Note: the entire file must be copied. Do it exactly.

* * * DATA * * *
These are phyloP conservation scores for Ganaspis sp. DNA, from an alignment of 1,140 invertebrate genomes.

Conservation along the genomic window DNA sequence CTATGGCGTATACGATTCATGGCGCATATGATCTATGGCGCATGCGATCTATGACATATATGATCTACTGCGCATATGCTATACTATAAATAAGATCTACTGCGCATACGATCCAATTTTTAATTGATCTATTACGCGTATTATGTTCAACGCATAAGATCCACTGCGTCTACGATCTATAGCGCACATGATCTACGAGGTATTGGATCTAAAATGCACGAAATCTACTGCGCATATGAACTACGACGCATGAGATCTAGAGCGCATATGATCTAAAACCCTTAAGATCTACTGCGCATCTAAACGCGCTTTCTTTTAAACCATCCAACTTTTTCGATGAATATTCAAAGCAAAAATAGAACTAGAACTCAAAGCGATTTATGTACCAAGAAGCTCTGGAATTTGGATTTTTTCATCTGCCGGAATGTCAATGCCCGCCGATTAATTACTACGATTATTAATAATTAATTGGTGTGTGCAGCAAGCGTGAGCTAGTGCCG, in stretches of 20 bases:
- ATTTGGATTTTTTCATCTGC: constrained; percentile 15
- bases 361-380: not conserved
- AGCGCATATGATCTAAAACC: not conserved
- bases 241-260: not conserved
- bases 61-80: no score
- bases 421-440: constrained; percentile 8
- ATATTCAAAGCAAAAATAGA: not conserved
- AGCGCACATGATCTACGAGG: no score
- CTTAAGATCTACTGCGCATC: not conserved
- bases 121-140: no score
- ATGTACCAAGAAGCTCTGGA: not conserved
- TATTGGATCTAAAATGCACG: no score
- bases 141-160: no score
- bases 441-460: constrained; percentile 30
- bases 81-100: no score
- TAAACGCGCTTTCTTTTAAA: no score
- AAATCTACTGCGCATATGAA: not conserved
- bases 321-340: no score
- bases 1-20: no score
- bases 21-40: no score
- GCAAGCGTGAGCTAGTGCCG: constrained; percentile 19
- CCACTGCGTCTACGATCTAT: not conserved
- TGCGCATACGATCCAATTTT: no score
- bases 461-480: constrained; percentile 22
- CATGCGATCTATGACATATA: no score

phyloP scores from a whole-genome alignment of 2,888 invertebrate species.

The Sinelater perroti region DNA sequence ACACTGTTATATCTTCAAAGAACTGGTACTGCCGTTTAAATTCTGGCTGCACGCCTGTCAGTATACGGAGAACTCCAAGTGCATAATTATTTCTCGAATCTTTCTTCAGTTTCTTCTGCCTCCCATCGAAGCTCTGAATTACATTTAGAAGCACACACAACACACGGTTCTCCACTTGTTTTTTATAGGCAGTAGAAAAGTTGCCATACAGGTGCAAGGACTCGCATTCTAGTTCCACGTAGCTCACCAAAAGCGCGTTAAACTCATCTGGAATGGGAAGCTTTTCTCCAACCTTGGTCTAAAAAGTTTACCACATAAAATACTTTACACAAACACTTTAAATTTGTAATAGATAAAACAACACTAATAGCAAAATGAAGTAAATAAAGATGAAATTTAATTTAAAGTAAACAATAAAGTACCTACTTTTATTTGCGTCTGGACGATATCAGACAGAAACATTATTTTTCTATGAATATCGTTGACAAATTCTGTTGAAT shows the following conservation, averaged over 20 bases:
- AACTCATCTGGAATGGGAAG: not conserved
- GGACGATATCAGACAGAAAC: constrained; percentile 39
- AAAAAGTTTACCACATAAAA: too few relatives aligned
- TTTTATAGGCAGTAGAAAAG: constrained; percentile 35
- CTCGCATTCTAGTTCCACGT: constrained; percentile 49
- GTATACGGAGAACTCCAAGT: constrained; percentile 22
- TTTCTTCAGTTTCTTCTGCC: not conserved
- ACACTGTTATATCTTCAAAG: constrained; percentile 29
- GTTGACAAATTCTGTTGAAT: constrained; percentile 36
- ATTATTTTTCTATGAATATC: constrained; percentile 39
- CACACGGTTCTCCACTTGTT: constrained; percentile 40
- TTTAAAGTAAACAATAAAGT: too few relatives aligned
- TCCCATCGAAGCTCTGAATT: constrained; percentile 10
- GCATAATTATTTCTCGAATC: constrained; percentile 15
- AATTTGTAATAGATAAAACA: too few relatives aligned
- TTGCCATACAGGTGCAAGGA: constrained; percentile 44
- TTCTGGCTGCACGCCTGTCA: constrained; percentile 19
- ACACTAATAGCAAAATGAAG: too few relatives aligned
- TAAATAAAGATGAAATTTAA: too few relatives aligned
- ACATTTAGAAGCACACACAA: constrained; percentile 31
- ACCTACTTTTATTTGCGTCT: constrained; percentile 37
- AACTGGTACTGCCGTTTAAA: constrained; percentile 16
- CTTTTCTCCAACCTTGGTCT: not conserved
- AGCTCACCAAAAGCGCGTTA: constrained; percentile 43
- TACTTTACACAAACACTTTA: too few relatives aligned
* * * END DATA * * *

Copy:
These are phyloP conservation scores for Ganaspis sp. DNA, from an alignment of 1,140 invertebrate genomes.

Conservation along the genomic window DNA sequence CTATGGCGTATACGATTCATGGCGCATATGATCTATGGCGCATGCGATCTATGACATATATGATCTACTGCGCATATGCTATACTATAAATAAGATCTACTGCGCATACGATCCAATTTTTAATTGATCTATTACGCGTATTATGTTCAACGCATAAGATCCACTGCGTCTACGATCTATAGCGCACATGATCTACGAGGTATTGGATCTAAAATGCACGAAATCTACTGCGCATATGAACTACGACGCATGAGATCTAGAGCGCATATGATCTAAAACCCTTAAGATCTACTGCGCATCTAAACGCGCTTTCTTTTAAACCATCCAACTTTTTCGATGAATATTCAAAGCAAAAATAGAACTAGAACTCAAAGCGATTTATGTACCAAGAAGCTCTGGAATTTGGATTTTTTCATCTGCCGGAATGTCAATGCCCGCCGATTAATTACTACGATTATTAATAATTAATTGGTGTGTGCAGCAAGCGTGAGCTAGTGCCG, in stretches of 20 bases:
- ATTTGGATTTTTTCATCTGC: constrained; percentile 15
- bases 361-380: not conserved
- AGCGCATATGATCTAAAACC: not conserved
- bases 241-260: not conserved
- bases 61-80: no score
- bases 421-440: constrained; percentile 8
- ATATTCAAAGCAAAAATAGA: not conserved
- AGCGCACATGATCTACGAGG: no score
- CTTAAGATCTACTGCGCATC: not conserved
- bases 121-140: no score
- ATGTACCAAGAAGCTCTGGA: not conserved
- TATTGGATCTAAAATGCACG: no score
- bases 141-160: no score
- bases 441-460: constrained; percentile 30
- bases 81-100: no score
- TAAACGCGCTTTCTTTTAAA: no score
- AAATCTACTGCGCATATGAA: not conserved
- bases 321-340: no score
- bases 1-20: no score
- bases 21-40: no score
- GCAAGCGTGAGCTAGTGCCG: constrained; percentile 19
- CCACTGCGTCTACGATCTAT: not conserved
- TGCGCATACGATCCAATTTT: no score
- bases 461-480: constrained; percentile 22
- CATGCGATCTATGACATATA: no score

phyloP scores from a whole-genome alignment of 2,888 invertebrate species.

The Sinelater perroti region DNA sequence ACACTGTTATATCTTCAAAGAACTGGTACTGCCGTTTAAATTCTGGCTGCACGCCTGTCAGTATACGGAGAACTCCAAGTGCATAATTATTTCTCGAATCTTTCTTCAGTTTCTTCTGCCTCCCATCGAAGCTCTGAATTACATTTAGAAGCACACACAACACACGGTTCTCCACTTGTTTTTTATAGGCAGTAGAAAAGTTGCCATACAGGTGCAAGGACTCGCATTCTAGTTCCACGTAGCTCACCAAAAGCGCGTTAAACTCATCTGGAATGGGAAGCTTTTCTCCAACCTTGGTCTAAAAAGTTTACCACATAAAATACTTTACACAAACACTTTAAATTTGTAATAGATAAAACAACACTAATAGCAAAATGAAGTAAATAAAGATGAAATTTAATTTAAAGTAAACAATAAAGTACCTACTTTTATTTGCGTCTGGACGATATCAGACAGAAACATTATTTTTCTATGAATATCGTTGACAAATTCTGTTGAAT shows the following conservation, averaged over 20 bases:
- AACTCATCTGGAATGGGAAG: not conserved
- GGACGATATCAGACAGAAAC: constrained; percentile 39
- AAAAAGTTTACCACATAAAA: too few relatives aligned
- TTTTATAGGCAGTAGAAAAG: constrained; percentile 35
- CTCGCATTCTAGTTCCACGT: constrained; percentile 49
- GTATACGGAGAACTCCAAGT: constrained; percentile 22
- TTTCTTCAGTTTCTTCTGCC: not conserved
- ACACTGTTATATCTTCAAAG: constrained; percentile 29
- GTTGACAAATTCTGTTGAAT: constrained; percentile 36
- ATTATTTTTCTATGAATATC: constrained; percentile 39
- CACACGGTTCTCCACTTGTT: constrained; percentile 40
- TTTAAAGTAAACAATAAAGT: too few relatives aligned
- TCCCATCGAAGCTCTGAATT: constrained; percentile 10
- GCATAATTATTTCTCGAATC: constrained; percentile 15
- AATTTGTAATAGATAAAACA: too few relatives aligned
- TTGCCATACAGGTGCAAGGA: constrained; percentile 44
- TTCTGGCTGCACGCCTGTCA: constrained; percentile 19
- ACACTAATAGCAAAATGAAG: too few relatives aligned
- TAAATAAAGATGAAATTTAA: too few relatives aligned
- ACATTTAGAAGCACACACAA: constrained; percentile 31
- ACCTACTTTTATTTGCGTCT: constrained; percentile 37
- AACTGGTACTGCCGTTTAAA: constrained; percentile 16
- CTTTTCTCCAACCTTGGTCT: not conserved
- AGCTCACCAAAAGCGCGTTA: constrained; percentile 43
- TACTTTACACAAACACTTTA: too few relatives aligned